posted by fantabulous timewaster at 5:39 PM on June 28, 2010

I like Palais's original manifesto quite a bit. I'm surprised at how emboldened I feel by Hartl's suggestion to use τ rather than Palais's three-legged dog to pick up this habit outside my own notes. Notations are powerful.

posted by fantabulous timewaster at 5:39 PM on June 28, 2010

Does anyone know what is meant by proving Matt Groening wrong by memorizing 50 digits of pi? It's proving a little awkward to google.

posted by rubah at 7:55 PM on June 28, 2010

posted by rubah at 7:55 PM on June 28, 2010

rubah, Figure 3 in the link is a video, it happens there.

posted by fantabulous timewaster at 8:06 PM on June 28, 2010

posted by fantabulous timewaster at 8:06 PM on June 28, 2010

We haven't adopted the metric system because, looking at the unit circles of the Tauday website, we should, obviously, adopt base 12 first.

posted by wobh at 8:22 PM on June 28, 2010 [2 favorites]

posted by wobh at 8:22 PM on June 28, 2010 [2 favorites]

That is the first time I have ever really truly understood radians. I am a freaking geometry tutor and I have never *gotten* it. I just memorized and went with it. But now? I seriously get them! That is so rad! (If I had any sort of cool cred, I fear I would need to turn it in immediately.)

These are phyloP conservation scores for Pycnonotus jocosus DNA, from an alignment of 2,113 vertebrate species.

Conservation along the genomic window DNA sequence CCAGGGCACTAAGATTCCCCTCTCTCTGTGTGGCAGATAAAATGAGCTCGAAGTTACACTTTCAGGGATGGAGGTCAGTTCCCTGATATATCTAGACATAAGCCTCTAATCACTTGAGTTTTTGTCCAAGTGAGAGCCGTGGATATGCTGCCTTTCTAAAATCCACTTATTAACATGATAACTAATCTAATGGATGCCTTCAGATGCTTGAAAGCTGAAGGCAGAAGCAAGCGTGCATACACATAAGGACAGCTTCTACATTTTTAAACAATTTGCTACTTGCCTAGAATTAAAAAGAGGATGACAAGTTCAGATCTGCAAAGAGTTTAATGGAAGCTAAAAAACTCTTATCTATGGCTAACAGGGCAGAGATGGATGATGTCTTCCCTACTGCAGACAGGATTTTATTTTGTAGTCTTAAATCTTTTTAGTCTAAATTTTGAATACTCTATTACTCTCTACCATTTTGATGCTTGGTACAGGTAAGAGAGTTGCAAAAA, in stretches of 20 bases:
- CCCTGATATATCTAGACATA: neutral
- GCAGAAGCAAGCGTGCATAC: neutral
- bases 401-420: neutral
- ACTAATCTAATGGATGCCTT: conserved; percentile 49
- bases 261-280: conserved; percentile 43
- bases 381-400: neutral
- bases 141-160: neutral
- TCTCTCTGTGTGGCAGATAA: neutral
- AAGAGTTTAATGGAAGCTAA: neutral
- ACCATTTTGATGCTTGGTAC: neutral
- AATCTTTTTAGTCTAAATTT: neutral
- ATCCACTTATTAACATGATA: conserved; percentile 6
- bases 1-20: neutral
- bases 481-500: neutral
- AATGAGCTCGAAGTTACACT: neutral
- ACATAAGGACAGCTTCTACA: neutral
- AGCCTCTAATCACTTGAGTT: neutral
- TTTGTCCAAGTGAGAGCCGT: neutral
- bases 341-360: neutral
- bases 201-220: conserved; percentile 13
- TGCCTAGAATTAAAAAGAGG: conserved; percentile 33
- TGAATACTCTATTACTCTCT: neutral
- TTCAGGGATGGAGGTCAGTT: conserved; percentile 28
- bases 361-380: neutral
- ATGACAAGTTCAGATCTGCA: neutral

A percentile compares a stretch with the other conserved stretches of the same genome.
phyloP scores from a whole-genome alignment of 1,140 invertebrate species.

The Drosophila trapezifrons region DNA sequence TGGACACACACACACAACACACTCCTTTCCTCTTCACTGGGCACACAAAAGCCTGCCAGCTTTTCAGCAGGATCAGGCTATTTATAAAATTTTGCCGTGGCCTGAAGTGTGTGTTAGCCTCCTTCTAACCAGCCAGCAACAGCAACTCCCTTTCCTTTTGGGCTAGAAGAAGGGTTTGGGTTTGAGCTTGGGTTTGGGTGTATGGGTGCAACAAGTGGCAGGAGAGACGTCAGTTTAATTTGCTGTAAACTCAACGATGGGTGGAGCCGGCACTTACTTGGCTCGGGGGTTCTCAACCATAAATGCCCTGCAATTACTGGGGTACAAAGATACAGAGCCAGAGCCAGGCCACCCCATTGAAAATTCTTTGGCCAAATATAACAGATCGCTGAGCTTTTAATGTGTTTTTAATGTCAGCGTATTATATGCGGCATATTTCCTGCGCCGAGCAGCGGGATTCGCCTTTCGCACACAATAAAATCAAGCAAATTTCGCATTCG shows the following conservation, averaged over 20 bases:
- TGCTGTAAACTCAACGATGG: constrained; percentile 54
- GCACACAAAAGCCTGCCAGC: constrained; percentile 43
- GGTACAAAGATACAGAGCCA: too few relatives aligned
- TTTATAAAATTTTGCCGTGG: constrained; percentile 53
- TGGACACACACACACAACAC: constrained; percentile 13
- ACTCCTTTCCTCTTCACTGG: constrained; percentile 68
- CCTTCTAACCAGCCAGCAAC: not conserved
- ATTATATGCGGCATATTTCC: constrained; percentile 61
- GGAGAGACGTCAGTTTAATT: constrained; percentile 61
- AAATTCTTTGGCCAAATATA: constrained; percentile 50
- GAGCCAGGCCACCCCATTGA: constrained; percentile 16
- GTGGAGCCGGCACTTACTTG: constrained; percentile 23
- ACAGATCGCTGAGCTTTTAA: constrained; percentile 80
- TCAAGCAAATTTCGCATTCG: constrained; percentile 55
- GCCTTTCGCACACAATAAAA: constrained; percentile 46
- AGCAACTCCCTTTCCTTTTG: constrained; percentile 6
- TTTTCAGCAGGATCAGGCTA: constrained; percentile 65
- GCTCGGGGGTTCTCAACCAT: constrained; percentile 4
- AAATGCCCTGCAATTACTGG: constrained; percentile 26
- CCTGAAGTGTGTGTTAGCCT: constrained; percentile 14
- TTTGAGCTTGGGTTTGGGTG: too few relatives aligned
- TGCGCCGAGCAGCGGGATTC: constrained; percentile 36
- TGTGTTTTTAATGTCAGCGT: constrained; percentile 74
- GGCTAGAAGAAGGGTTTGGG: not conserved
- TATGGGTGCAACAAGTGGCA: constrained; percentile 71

posted by stoneweaver at 9:47 PM on June 28, 2010 [2 favorites]

posted by stoneweaver at 9:47 PM on June 28, 2010 [2 favorites]

Reminds me of an engineering professor I once had who taught that e=m, and that the c² was just needed to do conversion of units.

(Note I said engineering, not physics).

posted by eye of newt at 10:19 PM on June 28, 2010

(Note I said engineering, not physics).

posted by eye of newt at 10:19 PM on June 28, 2010

Stoneweaver: seriously? Go read up on the unit circle, the idea that a radian is a measure of arclength is pretty fucking basic.

posted by spaceman_spiff at 10:57 PM on June 28, 2010

posted by spaceman_spiff at 10:57 PM on June 28, 2010

Damn!

I have some chops here, a math degree - and this actually is quite a viable idea. I remember very early (11 or 12?) being annoyed by that extraneous 2 he mentions.